Please choose a language.


Allergen Labeling

Sign Up For Email Updates

Submit your e-mail address to receive new blog posts (Bevlog Beverage Law Blog) and occasional news items – with no spam.

Latest Posts

Bevlog & Articles
Imports and the CBMA

Imports and the CBMA

The Craft Beverage Modernization Act has been big, good and not so confusing news for U.S.-produced alcohol beverages for about...Read More
Yet More Trumpy Libations

Yet More Trumpy Libations

Politics is everywhere lately, and TTB labels are no exception. When I was out in Kentucky last week, somebody showed...Read More
Virginia Lawyers Weekly, Beer Law
Posted In:

Virginia Lawyers Weekly, Beer Law

A few weeks ago Virginia Lawyers Weekly recognized our busy, growing beer law practice. The August 13th article, by Matthew...Read More
Not Approved:  GMO

Not Approved: GMO

In 10 years and 579 posts we've covered so many things approved by TTB. Today, and in the near future,...Read More
More Posts

Allergen Labeling. The age-old wine label is getting more complicated by the year what with Organics, Meritage, Import Certification — and the new allergen labeling requirements.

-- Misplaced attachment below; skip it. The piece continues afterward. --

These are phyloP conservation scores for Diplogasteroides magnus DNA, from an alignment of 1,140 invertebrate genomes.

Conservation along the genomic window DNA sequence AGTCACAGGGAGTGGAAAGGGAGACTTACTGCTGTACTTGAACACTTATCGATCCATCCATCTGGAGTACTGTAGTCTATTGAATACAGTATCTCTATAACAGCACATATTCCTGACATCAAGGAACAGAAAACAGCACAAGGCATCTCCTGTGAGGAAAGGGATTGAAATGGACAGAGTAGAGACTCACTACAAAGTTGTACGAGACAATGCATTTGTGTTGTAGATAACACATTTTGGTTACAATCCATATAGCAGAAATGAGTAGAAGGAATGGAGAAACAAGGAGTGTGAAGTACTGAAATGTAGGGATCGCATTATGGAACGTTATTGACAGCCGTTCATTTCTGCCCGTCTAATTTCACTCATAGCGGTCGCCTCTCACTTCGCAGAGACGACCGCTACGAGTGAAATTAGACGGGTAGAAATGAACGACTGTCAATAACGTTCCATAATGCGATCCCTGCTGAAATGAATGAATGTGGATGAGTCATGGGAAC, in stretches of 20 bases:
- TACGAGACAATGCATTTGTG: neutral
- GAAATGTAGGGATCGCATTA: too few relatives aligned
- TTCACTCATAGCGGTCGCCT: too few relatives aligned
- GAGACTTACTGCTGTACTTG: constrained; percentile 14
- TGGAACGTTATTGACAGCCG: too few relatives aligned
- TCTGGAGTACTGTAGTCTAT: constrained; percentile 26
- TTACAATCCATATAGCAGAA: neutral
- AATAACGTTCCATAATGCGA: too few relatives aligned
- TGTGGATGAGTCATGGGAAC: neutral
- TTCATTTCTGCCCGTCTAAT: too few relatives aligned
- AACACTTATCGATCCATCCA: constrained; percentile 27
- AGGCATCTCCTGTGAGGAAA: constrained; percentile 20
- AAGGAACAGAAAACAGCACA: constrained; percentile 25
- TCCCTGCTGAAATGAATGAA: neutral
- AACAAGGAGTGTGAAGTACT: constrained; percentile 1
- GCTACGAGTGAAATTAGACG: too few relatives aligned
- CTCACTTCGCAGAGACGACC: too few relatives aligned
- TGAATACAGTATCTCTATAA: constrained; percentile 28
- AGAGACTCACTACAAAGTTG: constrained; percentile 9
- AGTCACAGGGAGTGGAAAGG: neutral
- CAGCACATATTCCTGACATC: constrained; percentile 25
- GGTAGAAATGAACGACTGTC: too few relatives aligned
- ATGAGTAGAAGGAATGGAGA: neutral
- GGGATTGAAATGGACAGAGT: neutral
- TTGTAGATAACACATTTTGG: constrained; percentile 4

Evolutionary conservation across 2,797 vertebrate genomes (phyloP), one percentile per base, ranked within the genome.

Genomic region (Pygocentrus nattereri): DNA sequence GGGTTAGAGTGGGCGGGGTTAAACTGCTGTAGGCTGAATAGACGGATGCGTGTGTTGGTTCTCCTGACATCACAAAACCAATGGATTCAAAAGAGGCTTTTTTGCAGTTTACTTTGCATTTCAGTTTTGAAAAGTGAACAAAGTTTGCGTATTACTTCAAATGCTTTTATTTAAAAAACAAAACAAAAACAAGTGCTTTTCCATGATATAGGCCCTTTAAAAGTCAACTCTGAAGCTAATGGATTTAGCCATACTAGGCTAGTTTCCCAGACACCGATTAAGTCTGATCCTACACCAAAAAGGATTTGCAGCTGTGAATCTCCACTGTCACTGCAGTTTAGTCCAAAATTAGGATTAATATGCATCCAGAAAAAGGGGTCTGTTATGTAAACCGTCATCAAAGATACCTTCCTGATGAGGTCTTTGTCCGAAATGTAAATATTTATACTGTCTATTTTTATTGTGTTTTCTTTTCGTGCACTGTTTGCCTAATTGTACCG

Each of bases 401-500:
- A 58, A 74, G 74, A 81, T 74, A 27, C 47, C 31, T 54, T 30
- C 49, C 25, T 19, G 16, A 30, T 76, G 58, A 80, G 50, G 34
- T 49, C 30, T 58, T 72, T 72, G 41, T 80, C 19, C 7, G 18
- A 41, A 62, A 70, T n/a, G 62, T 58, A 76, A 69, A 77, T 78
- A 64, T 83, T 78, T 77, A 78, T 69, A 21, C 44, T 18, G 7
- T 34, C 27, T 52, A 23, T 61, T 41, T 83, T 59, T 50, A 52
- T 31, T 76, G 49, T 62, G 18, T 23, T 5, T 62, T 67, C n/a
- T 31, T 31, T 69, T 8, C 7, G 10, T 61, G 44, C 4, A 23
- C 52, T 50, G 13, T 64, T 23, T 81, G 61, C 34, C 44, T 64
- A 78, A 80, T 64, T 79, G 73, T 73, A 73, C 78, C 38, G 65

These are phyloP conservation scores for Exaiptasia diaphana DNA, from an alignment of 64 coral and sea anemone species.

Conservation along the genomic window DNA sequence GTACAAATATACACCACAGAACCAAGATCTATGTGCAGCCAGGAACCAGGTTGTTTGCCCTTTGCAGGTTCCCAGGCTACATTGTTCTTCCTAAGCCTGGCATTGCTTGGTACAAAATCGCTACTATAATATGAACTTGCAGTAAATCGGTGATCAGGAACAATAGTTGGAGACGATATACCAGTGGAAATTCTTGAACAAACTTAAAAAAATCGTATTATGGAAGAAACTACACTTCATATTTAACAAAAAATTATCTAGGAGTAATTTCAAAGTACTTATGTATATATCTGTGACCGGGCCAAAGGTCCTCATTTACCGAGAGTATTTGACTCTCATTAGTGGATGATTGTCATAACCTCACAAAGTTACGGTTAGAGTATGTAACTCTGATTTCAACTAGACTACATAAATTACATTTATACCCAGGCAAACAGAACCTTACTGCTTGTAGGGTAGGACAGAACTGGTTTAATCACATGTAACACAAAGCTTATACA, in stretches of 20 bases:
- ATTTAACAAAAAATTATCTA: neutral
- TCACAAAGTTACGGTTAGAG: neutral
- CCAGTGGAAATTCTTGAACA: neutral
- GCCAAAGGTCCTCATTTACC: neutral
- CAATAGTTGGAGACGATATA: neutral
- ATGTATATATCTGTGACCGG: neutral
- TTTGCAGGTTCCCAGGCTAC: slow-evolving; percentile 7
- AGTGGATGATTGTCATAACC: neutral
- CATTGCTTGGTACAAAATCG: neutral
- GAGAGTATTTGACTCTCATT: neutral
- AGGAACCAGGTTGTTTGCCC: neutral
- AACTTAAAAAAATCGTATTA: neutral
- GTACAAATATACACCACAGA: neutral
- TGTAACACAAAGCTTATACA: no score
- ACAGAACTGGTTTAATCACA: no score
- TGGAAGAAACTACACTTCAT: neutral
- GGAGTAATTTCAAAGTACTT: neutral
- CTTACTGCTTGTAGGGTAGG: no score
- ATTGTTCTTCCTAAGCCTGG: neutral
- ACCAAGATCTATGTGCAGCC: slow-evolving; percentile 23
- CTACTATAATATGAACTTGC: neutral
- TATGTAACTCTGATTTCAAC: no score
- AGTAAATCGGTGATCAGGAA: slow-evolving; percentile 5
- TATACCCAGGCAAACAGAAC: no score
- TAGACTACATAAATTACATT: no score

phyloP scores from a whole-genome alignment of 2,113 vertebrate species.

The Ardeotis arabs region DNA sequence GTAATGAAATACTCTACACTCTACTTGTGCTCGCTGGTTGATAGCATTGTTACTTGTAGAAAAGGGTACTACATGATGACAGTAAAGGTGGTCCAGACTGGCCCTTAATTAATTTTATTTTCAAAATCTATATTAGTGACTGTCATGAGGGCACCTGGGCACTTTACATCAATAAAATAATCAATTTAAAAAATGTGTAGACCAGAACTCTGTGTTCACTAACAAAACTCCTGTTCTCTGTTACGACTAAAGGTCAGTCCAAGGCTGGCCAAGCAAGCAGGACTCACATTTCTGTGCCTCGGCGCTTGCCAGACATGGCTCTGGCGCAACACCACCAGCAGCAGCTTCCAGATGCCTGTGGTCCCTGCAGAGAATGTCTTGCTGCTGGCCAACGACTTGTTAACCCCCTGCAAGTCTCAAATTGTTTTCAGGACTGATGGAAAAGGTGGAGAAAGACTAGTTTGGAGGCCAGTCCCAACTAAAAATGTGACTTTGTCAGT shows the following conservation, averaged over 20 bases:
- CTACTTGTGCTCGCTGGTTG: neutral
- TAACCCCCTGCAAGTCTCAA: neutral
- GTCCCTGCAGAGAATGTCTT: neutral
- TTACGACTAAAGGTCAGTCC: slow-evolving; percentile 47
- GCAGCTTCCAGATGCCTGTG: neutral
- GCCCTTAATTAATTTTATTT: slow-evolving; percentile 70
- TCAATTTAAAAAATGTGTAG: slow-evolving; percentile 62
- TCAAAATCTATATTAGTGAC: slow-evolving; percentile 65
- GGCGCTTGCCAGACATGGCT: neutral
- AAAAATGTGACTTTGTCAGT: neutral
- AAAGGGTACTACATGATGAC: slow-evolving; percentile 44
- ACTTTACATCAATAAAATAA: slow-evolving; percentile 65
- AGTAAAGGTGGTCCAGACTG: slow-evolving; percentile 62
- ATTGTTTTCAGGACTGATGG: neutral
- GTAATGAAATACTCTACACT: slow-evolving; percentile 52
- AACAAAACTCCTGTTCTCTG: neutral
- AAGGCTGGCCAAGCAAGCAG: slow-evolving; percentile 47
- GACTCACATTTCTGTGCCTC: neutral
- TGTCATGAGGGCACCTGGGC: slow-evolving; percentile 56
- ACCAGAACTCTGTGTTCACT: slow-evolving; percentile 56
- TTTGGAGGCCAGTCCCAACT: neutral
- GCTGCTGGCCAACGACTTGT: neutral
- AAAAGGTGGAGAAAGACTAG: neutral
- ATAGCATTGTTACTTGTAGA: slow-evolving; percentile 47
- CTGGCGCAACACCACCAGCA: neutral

Allergen Labeling is on the way – On July 26, 2006, TTB began allowing allergen information on labels for beer, wine and spirits. For now and the next several months at least, allergen labeling is voluntary. But if you elect to make any reference to any of the eight “major food allergens,” you would need to comply with the interim rule, and you would probably need to get a new label approval. The “major food allergens” are: milk, egg, fish, shellfish, tree nuts, wheat, peanuts, soybeans, and their proteins. The interim rule does not seem to have any special treatment if producer is very small, or if the amount of the allergen is very small. By way of example, many wines contain fish proteins as a fining agent. The bottler is not required to say anything about these proteins under current rules, but if the bottler elects to say anything about allergens, the bottler would need to list every allergen in the wine, as CONTAINS: FISH. This could be on any label (front, back, side, neck). By the same token, if you describe your product as WHEAT BEER rather than BEER, you would probably need to get a new label approval and declare CONTAINS: WHEAT on the label.

  • Interim rule. Effective July 26, 2006. This is largely voluntary.
  • Notice of Proposed Rulemaking. This would take something close to the interim rule and remove the voluntary aspect. It is likely to take months or years before it becomes final, even though there is little organized opposition.
  • See an overview of the new requirements prepared by an experienced colleague.
  • Let us know when you see examples of new labels, with allergen declarations, and we will post some examples here.